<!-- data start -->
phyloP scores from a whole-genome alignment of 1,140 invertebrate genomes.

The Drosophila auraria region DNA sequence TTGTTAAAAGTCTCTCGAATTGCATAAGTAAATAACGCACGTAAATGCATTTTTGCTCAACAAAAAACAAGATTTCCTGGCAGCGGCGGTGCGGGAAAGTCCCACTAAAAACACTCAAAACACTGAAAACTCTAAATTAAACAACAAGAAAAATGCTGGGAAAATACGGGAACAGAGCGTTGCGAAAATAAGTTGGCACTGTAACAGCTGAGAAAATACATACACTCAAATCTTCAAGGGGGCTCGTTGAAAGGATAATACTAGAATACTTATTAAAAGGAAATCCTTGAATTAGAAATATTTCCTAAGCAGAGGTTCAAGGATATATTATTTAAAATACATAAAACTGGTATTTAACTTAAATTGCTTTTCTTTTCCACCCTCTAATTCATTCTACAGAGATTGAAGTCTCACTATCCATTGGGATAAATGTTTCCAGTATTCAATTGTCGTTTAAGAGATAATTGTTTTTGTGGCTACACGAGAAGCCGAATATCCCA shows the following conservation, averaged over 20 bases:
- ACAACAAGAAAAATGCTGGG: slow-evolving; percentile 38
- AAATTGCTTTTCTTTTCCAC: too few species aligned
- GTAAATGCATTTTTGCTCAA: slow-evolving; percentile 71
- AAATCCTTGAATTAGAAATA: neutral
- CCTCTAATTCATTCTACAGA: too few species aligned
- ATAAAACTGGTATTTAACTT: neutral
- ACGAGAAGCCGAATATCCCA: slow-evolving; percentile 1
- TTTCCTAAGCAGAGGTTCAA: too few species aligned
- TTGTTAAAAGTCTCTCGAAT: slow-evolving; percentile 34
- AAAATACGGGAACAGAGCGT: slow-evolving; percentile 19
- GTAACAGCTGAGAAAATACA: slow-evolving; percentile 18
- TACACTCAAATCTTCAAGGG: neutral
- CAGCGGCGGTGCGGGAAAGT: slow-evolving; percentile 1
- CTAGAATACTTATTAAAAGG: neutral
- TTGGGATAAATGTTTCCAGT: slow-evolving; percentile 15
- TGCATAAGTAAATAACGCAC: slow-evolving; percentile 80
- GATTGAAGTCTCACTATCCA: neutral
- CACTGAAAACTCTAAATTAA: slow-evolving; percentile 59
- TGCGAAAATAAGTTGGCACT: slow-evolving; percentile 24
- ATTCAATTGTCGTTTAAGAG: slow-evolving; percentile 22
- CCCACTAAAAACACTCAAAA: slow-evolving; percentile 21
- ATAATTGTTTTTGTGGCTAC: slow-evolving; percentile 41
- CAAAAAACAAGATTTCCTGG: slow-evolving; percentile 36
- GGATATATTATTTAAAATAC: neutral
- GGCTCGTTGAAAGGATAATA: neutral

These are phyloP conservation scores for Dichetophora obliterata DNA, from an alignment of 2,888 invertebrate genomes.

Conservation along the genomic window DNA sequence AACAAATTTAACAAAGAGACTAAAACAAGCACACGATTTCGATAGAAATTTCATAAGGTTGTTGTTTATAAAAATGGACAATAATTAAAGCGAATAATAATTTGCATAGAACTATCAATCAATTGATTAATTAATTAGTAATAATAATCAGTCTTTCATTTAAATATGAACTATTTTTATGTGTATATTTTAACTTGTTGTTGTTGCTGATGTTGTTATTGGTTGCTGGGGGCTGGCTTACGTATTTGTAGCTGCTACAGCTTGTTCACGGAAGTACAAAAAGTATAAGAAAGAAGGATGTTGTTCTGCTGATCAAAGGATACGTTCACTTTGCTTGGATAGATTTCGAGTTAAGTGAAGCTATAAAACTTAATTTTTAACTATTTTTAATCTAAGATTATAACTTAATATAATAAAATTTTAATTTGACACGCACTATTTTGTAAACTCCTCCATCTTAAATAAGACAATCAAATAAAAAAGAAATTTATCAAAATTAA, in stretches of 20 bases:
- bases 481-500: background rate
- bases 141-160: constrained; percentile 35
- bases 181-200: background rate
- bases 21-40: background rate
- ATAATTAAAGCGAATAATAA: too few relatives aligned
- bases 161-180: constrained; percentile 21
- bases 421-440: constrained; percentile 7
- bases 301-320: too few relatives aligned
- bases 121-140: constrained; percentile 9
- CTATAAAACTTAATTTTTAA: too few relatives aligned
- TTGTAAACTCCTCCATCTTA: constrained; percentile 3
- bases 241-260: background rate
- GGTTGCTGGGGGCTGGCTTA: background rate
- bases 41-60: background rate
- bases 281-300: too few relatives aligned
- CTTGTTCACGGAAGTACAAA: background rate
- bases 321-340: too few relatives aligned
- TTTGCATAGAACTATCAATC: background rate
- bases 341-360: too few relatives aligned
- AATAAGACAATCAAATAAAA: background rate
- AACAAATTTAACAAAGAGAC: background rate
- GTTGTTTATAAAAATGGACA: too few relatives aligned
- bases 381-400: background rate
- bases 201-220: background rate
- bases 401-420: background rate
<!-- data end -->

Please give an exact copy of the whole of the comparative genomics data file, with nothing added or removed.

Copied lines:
phyloP scores from a whole-genome alignment of 1,140 invertebrate genomes.

The Drosophila auraria region DNA sequence TTGTTAAAAGTCTCTCGAATTGCATAAGTAAATAACGCACGTAAATGCATTTTTGCTCAACAAAAAACAAGATTTCCTGGCAGCGGCGGTGCGGGAAAGTCCCACTAAAAACACTCAAAACACTGAAAACTCTAAATTAAACAACAAGAAAAATGCTGGGAAAATACGGGAACAGAGCGTTGCGAAAATAAGTTGGCACTGTAACAGCTGAGAAAATACATACACTCAAATCTTCAAGGGGGCTCGTTGAAAGGATAATACTAGAATACTTATTAAAAGGAAATCCTTGAATTAGAAATATTTCCTAAGCAGAGGTTCAAGGATATATTATTTAAAATACATAAAACTGGTATTTAACTTAAATTGCTTTTCTTTTCCACCCTCTAATTCATTCTACAGAGATTGAAGTCTCACTATCCATTGGGATAAATGTTTCCAGTATTCAATTGTCGTTTAAGAGATAATTGTTTTTGTGGCTACACGAGAAGCCGAATATCCCA shows the following conservation, averaged over 20 bases:
- ACAACAAGAAAAATGCTGGG: slow-evolving; percentile 38
- AAATTGCTTTTCTTTTCCAC: too few species aligned
- GTAAATGCATTTTTGCTCAA: slow-evolving; percentile 71
- AAATCCTTGAATTAGAAATA: neutral
- CCTCTAATTCATTCTACAGA: too few species aligned
- ATAAAACTGGTATTTAACTT: neutral
- ACGAGAAGCCGAATATCCCA: slow-evolving; percentile 1
- TTTCCTAAGCAGAGGTTCAA: too few species aligned
- TTGTTAAAAGTCTCTCGAAT: slow-evolving; percentile 34
- AAAATACGGGAACAGAGCGT: slow-evolving; percentile 19
- GTAACAGCTGAGAAAATACA: slow-evolving; percentile 18
- TACACTCAAATCTTCAAGGG: neutral
- CAGCGGCGGTGCGGGAAAGT: slow-evolving; percentile 1
- CTAGAATACTTATTAAAAGG: neutral
- TTGGGATAAATGTTTCCAGT: slow-evolving; percentile 15
- TGCATAAGTAAATAACGCAC: slow-evolving; percentile 80
- GATTGAAGTCTCACTATCCA: neutral
- CACTGAAAACTCTAAATTAA: slow-evolving; percentile 59
- TGCGAAAATAAGTTGGCACT: slow-evolving; percentile 24
- ATTCAATTGTCGTTTAAGAG: slow-evolving; percentile 22
- CCCACTAAAAACACTCAAAA: slow-evolving; percentile 21
- ATAATTGTTTTTGTGGCTAC: slow-evolving; percentile 41
- CAAAAAACAAGATTTCCTGG: slow-evolving; percentile 36
- GGATATATTATTTAAAATAC: neutral
- GGCTCGTTGAAAGGATAATA: neutral

These are phyloP conservation scores for Dichetophora obliterata DNA, from an alignment of 2,888 invertebrate genomes.

Conservation along the genomic window DNA sequence AACAAATTTAACAAAGAGACTAAAACAAGCACACGATTTCGATAGAAATTTCATAAGGTTGTTGTTTATAAAAATGGACAATAATTAAAGCGAATAATAATTTGCATAGAACTATCAATCAATTGATTAATTAATTAGTAATAATAATCAGTCTTTCATTTAAATATGAACTATTTTTATGTGTATATTTTAACTTGTTGTTGTTGCTGATGTTGTTATTGGTTGCTGGGGGCTGGCTTACGTATTTGTAGCTGCTACAGCTTGTTCACGGAAGTACAAAAAGTATAAGAAAGAAGGATGTTGTTCTGCTGATCAAAGGATACGTTCACTTTGCTTGGATAGATTTCGAGTTAAGTGAAGCTATAAAACTTAATTTTTAACTATTTTTAATCTAAGATTATAACTTAATATAATAAAATTTTAATTTGACACGCACTATTTTGTAAACTCCTCCATCTTAAATAAGACAATCAAATAAAAAAGAAATTTATCAAAATTAA, in stretches of 20 bases:
- bases 481-500: background rate
- bases 141-160: constrained; percentile 35
- bases 181-200: background rate
- bases 21-40: background rate
- ATAATTAAAGCGAATAATAA: too few relatives aligned
- bases 161-180: constrained; percentile 21
- bases 421-440: constrained; percentile 7
- bases 301-320: too few relatives aligned
- bases 121-140: constrained; percentile 9
- CTATAAAACTTAATTTTTAA: too few relatives aligned
- TTGTAAACTCCTCCATCTTA: constrained; percentile 3
- bases 241-260: background rate
- GGTTGCTGGGGGCTGGCTTA: background rate
- bases 41-60: background rate
- bases 281-300: too few relatives aligned
- CTTGTTCACGGAAGTACAAA: background rate
- bases 321-340: too few relatives aligned
- TTTGCATAGAACTATCAATC: background rate
- bases 341-360: too few relatives aligned
- AATAAGACAATCAAATAAAA: background rate
- AACAAATTTAACAAAGAGAC: background rate
- GTTGTTTATAAAAATGGACA: too few relatives aligned
- bases 381-400: background rate
- bases 201-220: background rate
- bases 401-420: background rate